The Rule of Reason is generally applied to antitrust violations, State Oil Co. v. Khan, 522 U.S. 3, 118 S. Ct. 275, 139 L. Ed. 2d 199 (1997), and requires the government to prove that a particular practice (such as price-fixing) places an unreasonable restraint on trade surmised by balancing the positive and negative effects the conduct has on the relevant market. Copperweld Corp. v. Independence Tube Corp., 467 U.S. 752, 104 S. Ct. 2731, 81 L. Ed. 2d 628 (1984). Per se violations are the narrow exception to the general rule, in which the alleged misconduct is so unreasonable that it is presumed to violate the Sherman Act and inquiry into its effect on trade is deemed unnecessary. Northern Pacific R. Co. v. United States, 356 U.S. 1, 78 S. Ct. 514, 2 L. Ed. 2d 545 (1958). A particular course of conduct is not deemed a per se violation unless the courts have had "considerable experience with that type of conduct and application of the rule of reason has inevitably resulted in a finding of anti-competitive effects." Bunker Ramo Corp., 713 F.2d at 1284 citing United States v. Topco Associates, Inc., 405 U.S. at 607-608, 92 S. Ct. 1126 (emphasis added). Price-fixing has been deemed a per se violation of the Sherman Act. Khan v. State Oil Co., 93 F.3d 1358 (7th Cir.1996) vacated and remanded on other grounds, 522 U.S. 3, 118 S. Ct. 275, 139 L. Ed. 2d 199 (1997).

The defendants claim that no court has ever addressed let alone held that sales volume allocation constitutes a per se violation and that since price-fixing and sales volume allocation are two separate and distinct violations, the Rule of Reason must govern sales volume allocation. That conclusion, however, is premised on a flawed interpretation of the indictment and a distorted interpretation of the government's theory of the case. The indictment alleges one conspiracy to fix lysine prices in which sales volumes were allocated in furtherance of the price-fixing objective. See Indictment ¶¶ 2-4; see also Trial Tr. 703 -706. Thus, sales volume allocation merely supplemented the per se price-fixing goal and should be scrutinized under the same per se standard.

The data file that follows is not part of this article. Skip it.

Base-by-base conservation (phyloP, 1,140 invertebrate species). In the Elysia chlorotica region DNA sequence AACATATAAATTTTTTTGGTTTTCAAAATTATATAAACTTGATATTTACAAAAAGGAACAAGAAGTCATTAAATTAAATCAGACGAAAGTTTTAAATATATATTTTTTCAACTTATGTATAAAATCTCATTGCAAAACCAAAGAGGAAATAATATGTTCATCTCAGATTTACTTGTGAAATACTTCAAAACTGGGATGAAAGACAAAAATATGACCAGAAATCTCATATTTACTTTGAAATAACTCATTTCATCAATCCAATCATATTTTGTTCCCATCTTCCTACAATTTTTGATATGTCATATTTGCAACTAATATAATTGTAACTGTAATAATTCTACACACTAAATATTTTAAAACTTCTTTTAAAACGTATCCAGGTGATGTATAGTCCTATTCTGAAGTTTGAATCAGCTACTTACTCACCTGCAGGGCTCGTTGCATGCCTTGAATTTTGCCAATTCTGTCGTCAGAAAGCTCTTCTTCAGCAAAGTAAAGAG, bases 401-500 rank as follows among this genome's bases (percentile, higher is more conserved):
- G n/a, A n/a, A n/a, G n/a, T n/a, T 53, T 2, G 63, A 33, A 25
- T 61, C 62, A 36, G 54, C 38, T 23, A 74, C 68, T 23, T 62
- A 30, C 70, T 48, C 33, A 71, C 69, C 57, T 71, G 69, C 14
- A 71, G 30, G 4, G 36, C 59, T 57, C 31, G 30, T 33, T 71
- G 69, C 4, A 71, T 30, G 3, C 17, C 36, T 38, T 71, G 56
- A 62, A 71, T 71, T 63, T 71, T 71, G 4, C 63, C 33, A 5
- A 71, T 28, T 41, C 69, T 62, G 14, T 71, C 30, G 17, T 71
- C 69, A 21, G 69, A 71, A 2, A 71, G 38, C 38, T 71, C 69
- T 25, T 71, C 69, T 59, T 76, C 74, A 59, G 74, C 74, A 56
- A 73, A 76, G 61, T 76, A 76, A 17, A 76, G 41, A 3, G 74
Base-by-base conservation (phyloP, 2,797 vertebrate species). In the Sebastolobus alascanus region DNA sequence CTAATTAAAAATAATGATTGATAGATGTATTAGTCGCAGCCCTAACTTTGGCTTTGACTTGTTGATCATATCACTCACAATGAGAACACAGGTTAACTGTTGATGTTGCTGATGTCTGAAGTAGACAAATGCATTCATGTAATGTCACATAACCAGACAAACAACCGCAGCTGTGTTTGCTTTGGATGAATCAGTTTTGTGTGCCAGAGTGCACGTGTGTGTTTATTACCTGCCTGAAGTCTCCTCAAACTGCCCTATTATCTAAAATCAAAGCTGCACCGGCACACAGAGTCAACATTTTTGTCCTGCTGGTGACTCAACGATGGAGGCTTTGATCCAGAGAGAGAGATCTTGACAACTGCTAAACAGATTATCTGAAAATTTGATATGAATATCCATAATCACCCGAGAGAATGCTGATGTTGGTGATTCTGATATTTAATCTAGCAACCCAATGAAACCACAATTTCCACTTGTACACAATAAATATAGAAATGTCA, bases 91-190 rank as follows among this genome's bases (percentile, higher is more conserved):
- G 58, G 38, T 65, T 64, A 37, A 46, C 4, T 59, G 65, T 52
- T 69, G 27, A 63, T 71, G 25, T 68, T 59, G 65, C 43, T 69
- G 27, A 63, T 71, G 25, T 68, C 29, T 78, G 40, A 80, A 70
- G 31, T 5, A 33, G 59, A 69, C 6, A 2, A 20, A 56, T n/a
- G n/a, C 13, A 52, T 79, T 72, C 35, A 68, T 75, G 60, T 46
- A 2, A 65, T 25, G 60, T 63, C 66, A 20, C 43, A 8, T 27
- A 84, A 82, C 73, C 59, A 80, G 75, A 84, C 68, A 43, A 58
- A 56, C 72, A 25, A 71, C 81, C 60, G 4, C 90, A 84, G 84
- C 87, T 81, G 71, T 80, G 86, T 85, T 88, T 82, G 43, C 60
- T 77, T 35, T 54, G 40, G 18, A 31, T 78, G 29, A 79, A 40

Alternatively, the defendants contend that even if sales volume allocation constituted *866 a per se violation, that this case somehow presents unique circumstances in which the Rule of Reason should be applied. Sometimes per se violations are scrutinized under the Rule of Reason, but only when a strict application of the antitrust laws would impede the very markets that the antitrust laws are intended to protect, or when competing public policy goals cannot harmoniously coexist without some compromise in the application of the Sherman Act.

For instance, in Broadcast Music, Inc. v. Columbia Broad. Sys., Inc., 441 U.S. 1, 19-20, 99 S. Ct. 1551, 60 L. Ed. 2d 1 (1978), the Supreme Court held that blanket licensing agreements that set uniform prices are not per se violations since the policy was not solely a "naked restraint on trade" but rather served the dual purpose of protecting the parties' rights under the federal copyright law. The Columbia Broadcasting Court reasoned that given the market structure and product involved, price-fixing was the only reliable method of ensuring distributors and music pirates did not infringe on the intellectual property rights of composers and musicians.

Similarly, in National Collegiate Athletic Ass'n v. Bd. of Regents of the Univ. of Oklahoma, 468 U.S. 85, 104 S. Ct. 2948, 82 L. Ed. 2d 70 (1984), the Supreme Court permitted the NCAA to engage in a horizontal price-fixing/output plan which limited the number of college football games the respective universities could air in a given season. The plan was intended to protect the respective university's from declining attendance due to televised games. That is, absent fan attendance there would be no games thereby mooting television revenues. Apart from these limited instances where price-fixing is a crucial means of ensuring the continued existence of the means of production or the market itself, courts have found no reason to not apply the per se rule to horizontal price-fixing schemes like the one alleged here.